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Logo of annbotAboutAuthor GuidelinesEditorial BoardAnnals of Botany
Ann Bot. 2008 December; 102(6): 911–922.
Published online 2008 September 26. doi:  10.1093/aob/mcn181
PMCID: PMC2712399

The Impact of Biochemistry vs. Population Membership on Floral Scent Profiles in Colour Polymorphic Hesperis matronalis


Background and Aims

Studies of floral scent evolution often attribute variation in floral scent to differences in pollinator behaviour, ignoring the potential for shared biochemistry between floral scent and floral colour to dictate patterns of phenotypic variation in scent production. To determine the relative effects of shared biochemistry and/or localized population-level phenomena on floral scent phenotype, floral scent composition and emission rate were examined in five wild populations of colour polymorphic Hesperis matronalis (Brassicaceae).


Floral scent was collected by in situ dynamic headspace extraction on purple and white colour morphs in each of five wild populations. Gas chromatography–mass spectroscopy of extracts allowed determination of floral scent composition and emission rate for all individuals, which were examined by non-metric multidimensional scaling and analysis of variance (ANOVA), respectively, to determine the contributions of floral colour and population membership to scent profile variation.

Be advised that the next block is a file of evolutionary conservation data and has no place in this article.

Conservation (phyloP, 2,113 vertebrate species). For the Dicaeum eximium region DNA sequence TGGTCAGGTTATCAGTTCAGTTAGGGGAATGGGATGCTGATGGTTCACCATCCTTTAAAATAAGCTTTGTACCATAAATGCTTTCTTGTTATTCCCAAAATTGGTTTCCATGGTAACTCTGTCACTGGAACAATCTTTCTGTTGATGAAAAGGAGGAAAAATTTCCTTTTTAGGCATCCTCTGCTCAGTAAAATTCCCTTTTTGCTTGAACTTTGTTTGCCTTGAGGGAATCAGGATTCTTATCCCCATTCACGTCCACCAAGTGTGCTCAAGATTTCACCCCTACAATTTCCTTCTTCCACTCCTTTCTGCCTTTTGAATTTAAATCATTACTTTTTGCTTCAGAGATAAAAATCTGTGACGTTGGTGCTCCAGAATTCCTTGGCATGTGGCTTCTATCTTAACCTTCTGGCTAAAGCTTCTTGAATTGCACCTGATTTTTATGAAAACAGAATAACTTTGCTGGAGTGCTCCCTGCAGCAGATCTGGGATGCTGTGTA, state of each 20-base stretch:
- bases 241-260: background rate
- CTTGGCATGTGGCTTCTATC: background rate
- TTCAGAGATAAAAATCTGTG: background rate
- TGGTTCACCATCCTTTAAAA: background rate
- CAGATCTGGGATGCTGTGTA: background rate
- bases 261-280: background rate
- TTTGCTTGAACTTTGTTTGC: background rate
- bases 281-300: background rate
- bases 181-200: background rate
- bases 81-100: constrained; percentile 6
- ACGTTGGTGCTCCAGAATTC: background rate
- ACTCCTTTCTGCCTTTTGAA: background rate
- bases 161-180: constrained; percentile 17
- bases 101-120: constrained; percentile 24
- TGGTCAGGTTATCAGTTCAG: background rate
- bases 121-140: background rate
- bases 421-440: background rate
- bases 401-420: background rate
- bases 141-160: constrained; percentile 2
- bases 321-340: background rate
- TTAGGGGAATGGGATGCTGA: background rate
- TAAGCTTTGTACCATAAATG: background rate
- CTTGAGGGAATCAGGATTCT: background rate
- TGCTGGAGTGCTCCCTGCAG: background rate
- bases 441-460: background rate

Key Results

Despite the fact that colour morph means were very similar in some populations and quite different in other populations, colour morphs within populations did not differ from each other in terms of scent composition or emission rate. Populations differed significantly from one another in terms of both floral scent composition and emission rate.


Shared biochemistry alone cannot explain the variation in floral scent phenotype found for H. matronalis. Such a result may suggest that the biochemical association between floral scent and floral colour is complex or dependent on genetic background. Floral scent does vary significantly with population membership; several factors, including environmental conditions, founder effects and genetics, may account for this differentiation and should be considered in future studies.

Key words: Hesperis matronalis, floral scent, floral colour, plant volatiles, population differentiation, scent composition, scent emission rate, terpenoids, aromatics

Articles from Annals of Botany are provided here courtesy of Oxford University Press